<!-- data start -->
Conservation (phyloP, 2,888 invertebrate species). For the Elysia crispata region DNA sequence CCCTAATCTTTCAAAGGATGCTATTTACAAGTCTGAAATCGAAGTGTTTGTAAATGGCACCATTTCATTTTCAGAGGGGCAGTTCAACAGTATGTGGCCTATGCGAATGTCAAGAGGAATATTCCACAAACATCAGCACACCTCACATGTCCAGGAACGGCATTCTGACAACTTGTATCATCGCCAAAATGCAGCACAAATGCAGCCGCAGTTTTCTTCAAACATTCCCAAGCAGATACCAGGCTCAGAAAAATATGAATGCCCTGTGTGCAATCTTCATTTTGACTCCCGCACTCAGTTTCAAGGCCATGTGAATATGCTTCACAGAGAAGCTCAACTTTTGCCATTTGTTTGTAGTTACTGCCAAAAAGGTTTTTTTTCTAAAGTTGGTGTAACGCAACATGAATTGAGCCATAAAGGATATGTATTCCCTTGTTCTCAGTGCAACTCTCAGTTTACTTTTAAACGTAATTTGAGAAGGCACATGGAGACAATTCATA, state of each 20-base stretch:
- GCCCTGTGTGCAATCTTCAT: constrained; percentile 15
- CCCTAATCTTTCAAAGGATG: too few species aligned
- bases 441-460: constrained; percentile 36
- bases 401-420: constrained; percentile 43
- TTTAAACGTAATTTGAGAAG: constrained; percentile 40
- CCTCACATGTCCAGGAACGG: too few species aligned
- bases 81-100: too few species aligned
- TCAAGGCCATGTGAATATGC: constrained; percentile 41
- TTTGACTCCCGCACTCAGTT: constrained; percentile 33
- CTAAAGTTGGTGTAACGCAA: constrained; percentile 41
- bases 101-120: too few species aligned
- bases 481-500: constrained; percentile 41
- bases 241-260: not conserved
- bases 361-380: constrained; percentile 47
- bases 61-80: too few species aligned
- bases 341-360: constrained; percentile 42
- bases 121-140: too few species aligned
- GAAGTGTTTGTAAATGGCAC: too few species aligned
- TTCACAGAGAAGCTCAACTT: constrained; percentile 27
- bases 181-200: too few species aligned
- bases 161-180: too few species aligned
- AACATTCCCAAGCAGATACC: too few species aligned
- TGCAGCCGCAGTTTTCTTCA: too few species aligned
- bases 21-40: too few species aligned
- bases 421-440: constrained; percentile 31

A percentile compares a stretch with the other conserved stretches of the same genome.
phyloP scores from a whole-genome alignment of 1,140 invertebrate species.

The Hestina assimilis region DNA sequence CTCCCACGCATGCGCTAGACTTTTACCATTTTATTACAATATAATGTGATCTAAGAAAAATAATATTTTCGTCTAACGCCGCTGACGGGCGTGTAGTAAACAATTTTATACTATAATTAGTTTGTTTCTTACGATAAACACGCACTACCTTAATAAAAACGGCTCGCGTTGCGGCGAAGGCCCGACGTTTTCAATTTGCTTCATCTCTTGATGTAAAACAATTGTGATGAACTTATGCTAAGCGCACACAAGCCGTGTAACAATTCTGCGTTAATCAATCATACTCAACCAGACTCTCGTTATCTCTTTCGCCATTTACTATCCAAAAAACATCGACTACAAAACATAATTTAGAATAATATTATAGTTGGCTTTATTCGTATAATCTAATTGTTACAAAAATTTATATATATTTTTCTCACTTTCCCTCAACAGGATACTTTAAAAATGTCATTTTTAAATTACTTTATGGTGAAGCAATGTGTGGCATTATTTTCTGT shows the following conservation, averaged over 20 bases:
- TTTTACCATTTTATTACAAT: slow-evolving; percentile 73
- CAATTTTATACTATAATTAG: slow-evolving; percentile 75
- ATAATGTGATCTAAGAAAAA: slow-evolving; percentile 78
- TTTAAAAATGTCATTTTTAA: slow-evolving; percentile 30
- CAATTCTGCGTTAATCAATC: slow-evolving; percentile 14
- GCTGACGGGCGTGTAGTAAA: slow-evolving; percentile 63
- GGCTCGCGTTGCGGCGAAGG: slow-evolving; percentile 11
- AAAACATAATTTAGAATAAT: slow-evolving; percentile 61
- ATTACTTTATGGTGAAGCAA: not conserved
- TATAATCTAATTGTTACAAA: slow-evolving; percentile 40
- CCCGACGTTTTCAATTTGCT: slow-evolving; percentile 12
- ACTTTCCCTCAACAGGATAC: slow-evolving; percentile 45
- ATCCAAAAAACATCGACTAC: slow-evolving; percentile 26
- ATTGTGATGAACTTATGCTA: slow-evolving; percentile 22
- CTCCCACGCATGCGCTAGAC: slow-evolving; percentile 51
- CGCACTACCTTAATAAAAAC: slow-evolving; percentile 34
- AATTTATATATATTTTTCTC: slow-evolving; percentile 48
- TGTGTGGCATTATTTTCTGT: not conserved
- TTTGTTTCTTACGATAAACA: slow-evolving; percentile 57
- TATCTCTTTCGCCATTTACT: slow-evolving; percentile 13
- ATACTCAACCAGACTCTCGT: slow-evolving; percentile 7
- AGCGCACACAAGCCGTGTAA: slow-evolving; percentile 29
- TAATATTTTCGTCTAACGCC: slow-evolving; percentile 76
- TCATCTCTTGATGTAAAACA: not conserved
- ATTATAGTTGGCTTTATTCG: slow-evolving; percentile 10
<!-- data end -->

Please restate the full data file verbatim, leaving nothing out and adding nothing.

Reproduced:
Conservation (phyloP, 2,888 invertebrate species). For the Elysia crispata region DNA sequence CCCTAATCTTTCAAAGGATGCTATTTACAAGTCTGAAATCGAAGTGTTTGTAAATGGCACCATTTCATTTTCAGAGGGGCAGTTCAACAGTATGTGGCCTATGCGAATGTCAAGAGGAATATTCCACAAACATCAGCACACCTCACATGTCCAGGAACGGCATTCTGACAACTTGTATCATCGCCAAAATGCAGCACAAATGCAGCCGCAGTTTTCTTCAAACATTCCCAAGCAGATACCAGGCTCAGAAAAATATGAATGCCCTGTGTGCAATCTTCATTTTGACTCCCGCACTCAGTTTCAAGGCCATGTGAATATGCTTCACAGAGAAGCTCAACTTTTGCCATTTGTTTGTAGTTACTGCCAAAAAGGTTTTTTTTCTAAAGTTGGTGTAACGCAACATGAATTGAGCCATAAAGGATATGTATTCCCTTGTTCTCAGTGCAACTCTCAGTTTACTTTTAAACGTAATTTGAGAAGGCACATGGAGACAATTCATA, state of each 20-base stretch:
- GCCCTGTGTGCAATCTTCAT: constrained; percentile 15
- CCCTAATCTTTCAAAGGATG: too few species aligned
- bases 441-460: constrained; percentile 36
- bases 401-420: constrained; percentile 43
- TTTAAACGTAATTTGAGAAG: constrained; percentile 40
- CCTCACATGTCCAGGAACGG: too few species aligned
- bases 81-100: too few species aligned
- TCAAGGCCATGTGAATATGC: constrained; percentile 41
- TTTGACTCCCGCACTCAGTT: constrained; percentile 33
- CTAAAGTTGGTGTAACGCAA: constrained; percentile 41
- bases 101-120: too few species aligned
- bases 481-500: constrained; percentile 41
- bases 241-260: not conserved
- bases 361-380: constrained; percentile 47
- bases 61-80: too few species aligned
- bases 341-360: constrained; percentile 42
- bases 121-140: too few species aligned
- GAAGTGTTTGTAAATGGCAC: too few species aligned
- TTCACAGAGAAGCTCAACTT: constrained; percentile 27
- bases 181-200: too few species aligned
- bases 161-180: too few species aligned
- AACATTCCCAAGCAGATACC: too few species aligned
- TGCAGCCGCAGTTTTCTTCA: too few species aligned
- bases 21-40: too few species aligned
- bases 421-440: constrained; percentile 31

A percentile compares a stretch with the other conserved stretches of the same genome.
phyloP scores from a whole-genome alignment of 1,140 invertebrate species.

The Hestina assimilis region DNA sequence CTCCCACGCATGCGCTAGACTTTTACCATTTTATTACAATATAATGTGATCTAAGAAAAATAATATTTTCGTCTAACGCCGCTGACGGGCGTGTAGTAAACAATTTTATACTATAATTAGTTTGTTTCTTACGATAAACACGCACTACCTTAATAAAAACGGCTCGCGTTGCGGCGAAGGCCCGACGTTTTCAATTTGCTTCATCTCTTGATGTAAAACAATTGTGATGAACTTATGCTAAGCGCACACAAGCCGTGTAACAATTCTGCGTTAATCAATCATACTCAACCAGACTCTCGTTATCTCTTTCGCCATTTACTATCCAAAAAACATCGACTACAAAACATAATTTAGAATAATATTATAGTTGGCTTTATTCGTATAATCTAATTGTTACAAAAATTTATATATATTTTTCTCACTTTCCCTCAACAGGATACTTTAAAAATGTCATTTTTAAATTACTTTATGGTGAAGCAATGTGTGGCATTATTTTCTGT shows the following conservation, averaged over 20 bases:
- TTTTACCATTTTATTACAAT: slow-evolving; percentile 73
- CAATTTTATACTATAATTAG: slow-evolving; percentile 75
- ATAATGTGATCTAAGAAAAA: slow-evolving; percentile 78
- TTTAAAAATGTCATTTTTAA: slow-evolving; percentile 30
- CAATTCTGCGTTAATCAATC: slow-evolving; percentile 14
- GCTGACGGGCGTGTAGTAAA: slow-evolving; percentile 63
- GGCTCGCGTTGCGGCGAAGG: slow-evolving; percentile 11
- AAAACATAATTTAGAATAAT: slow-evolving; percentile 61
- ATTACTTTATGGTGAAGCAA: not conserved
- TATAATCTAATTGTTACAAA: slow-evolving; percentile 40
- CCCGACGTTTTCAATTTGCT: slow-evolving; percentile 12
- ACTTTCCCTCAACAGGATAC: slow-evolving; percentile 45
- ATCCAAAAAACATCGACTAC: slow-evolving; percentile 26
- ATTGTGATGAACTTATGCTA: slow-evolving; percentile 22
- CTCCCACGCATGCGCTAGAC: slow-evolving; percentile 51
- CGCACTACCTTAATAAAAAC: slow-evolving; percentile 34
- AATTTATATATATTTTTCTC: slow-evolving; percentile 48
- TGTGTGGCATTATTTTCTGT: not conserved
- TTTGTTTCTTACGATAAACA: slow-evolving; percentile 57
- TATCTCTTTCGCCATTTACT: slow-evolving; percentile 13
- ATACTCAACCAGACTCTCGT: slow-evolving; percentile 7
- AGCGCACACAAGCCGTGTAA: slow-evolving; percentile 29
- TAATATTTTCGTCTAACGCC: slow-evolving; percentile 76
- TCATCTCTTGATGTAAAACA: not conserved
- ATTATAGTTGGCTTTATTCG: slow-evolving; percentile 10